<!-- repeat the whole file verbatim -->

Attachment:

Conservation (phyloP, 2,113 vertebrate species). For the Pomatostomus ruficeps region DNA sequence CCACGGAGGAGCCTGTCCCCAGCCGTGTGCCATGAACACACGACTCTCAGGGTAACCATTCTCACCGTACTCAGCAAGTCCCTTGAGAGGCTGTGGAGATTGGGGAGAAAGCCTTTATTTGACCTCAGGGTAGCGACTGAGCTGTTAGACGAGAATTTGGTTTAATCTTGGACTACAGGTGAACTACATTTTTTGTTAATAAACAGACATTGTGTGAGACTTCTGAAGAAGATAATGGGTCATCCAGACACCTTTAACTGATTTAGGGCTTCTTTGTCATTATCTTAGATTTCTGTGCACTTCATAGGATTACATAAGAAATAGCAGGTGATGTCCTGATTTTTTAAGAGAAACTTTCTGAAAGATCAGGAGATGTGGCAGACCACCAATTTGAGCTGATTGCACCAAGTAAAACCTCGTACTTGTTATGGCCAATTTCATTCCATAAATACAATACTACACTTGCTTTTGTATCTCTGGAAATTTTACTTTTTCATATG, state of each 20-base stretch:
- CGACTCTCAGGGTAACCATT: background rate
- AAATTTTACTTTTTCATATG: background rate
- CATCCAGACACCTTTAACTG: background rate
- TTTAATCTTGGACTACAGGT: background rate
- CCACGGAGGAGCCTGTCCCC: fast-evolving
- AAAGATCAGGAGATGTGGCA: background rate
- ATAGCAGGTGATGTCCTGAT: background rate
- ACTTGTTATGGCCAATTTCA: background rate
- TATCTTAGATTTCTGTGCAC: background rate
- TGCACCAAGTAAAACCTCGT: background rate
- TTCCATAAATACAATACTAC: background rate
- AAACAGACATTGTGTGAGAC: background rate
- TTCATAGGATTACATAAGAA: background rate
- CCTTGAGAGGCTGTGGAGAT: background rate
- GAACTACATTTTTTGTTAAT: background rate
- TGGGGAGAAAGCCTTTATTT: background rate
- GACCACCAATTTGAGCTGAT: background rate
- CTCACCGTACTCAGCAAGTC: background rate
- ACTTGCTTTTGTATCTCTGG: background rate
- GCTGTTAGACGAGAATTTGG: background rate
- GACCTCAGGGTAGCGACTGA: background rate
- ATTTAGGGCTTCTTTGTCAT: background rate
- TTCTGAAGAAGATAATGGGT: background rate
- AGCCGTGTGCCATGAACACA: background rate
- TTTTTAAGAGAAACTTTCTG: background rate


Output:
Conservation (phyloP, 2,113 vertebrate species). For the Pomatostomus ruficeps region DNA sequence CCACGGAGGAGCCTGTCCCCAGCCGTGTGCCATGAACACACGACTCTCAGGGTAACCATTCTCACCGTACTCAGCAAGTCCCTTGAGAGGCTGTGGAGATTGGGGAGAAAGCCTTTATTTGACCTCAGGGTAGCGACTGAGCTGTTAGACGAGAATTTGGTTTAATCTTGGACTACAGGTGAACTACATTTTTTGTTAATAAACAGACATTGTGTGAGACTTCTGAAGAAGATAATGGGTCATCCAGACACCTTTAACTGATTTAGGGCTTCTTTGTCATTATCTTAGATTTCTGTGCACTTCATAGGATTACATAAGAAATAGCAGGTGATGTCCTGATTTTTTAAGAGAAACTTTCTGAAAGATCAGGAGATGTGGCAGACCACCAATTTGAGCTGATTGCACCAAGTAAAACCTCGTACTTGTTATGGCCAATTTCATTCCATAAATACAATACTACACTTGCTTTTGTATCTCTGGAAATTTTACTTTTTCATATG, state of each 20-base stretch:
- CGACTCTCAGGGTAACCATT: background rate
- AAATTTTACTTTTTCATATG: background rate
- CATCCAGACACCTTTAACTG: background rate
- TTTAATCTTGGACTACAGGT: background rate
- CCACGGAGGAGCCTGTCCCC: fast-evolving
- AAAGATCAGGAGATGTGGCA: background rate
- ATAGCAGGTGATGTCCTGAT: background rate
- ACTTGTTATGGCCAATTTCA: background rate
- TATCTTAGATTTCTGTGCAC: background rate
- TGCACCAAGTAAAACCTCGT: background rate
- TTCCATAAATACAATACTAC: background rate
- AAACAGACATTGTGTGAGAC: background rate
- TTCATAGGATTACATAAGAA: background rate
- CCTTGAGAGGCTGTGGAGAT: background rate
- GAACTACATTTTTTGTTAAT: background rate
- TGGGGAGAAAGCCTTTATTT: background rate
- GACCACCAATTTGAGCTGAT: background rate
- CTCACCGTACTCAGCAAGTC: background rate
- ACTTGCTTTTGTATCTCTGG: background rate
- GCTGTTAGACGAGAATTTGG: background rate
- GACCTCAGGGTAGCGACTGA: background rate
- ATTTAGGGCTTCTTTGTCAT: background rate
- TTCTGAAGAAGATAATGGGT: background rate
- AGCCGTGTGCCATGAACACA: background rate
- TTTTTAAGAGAAACTTTCTG: background rate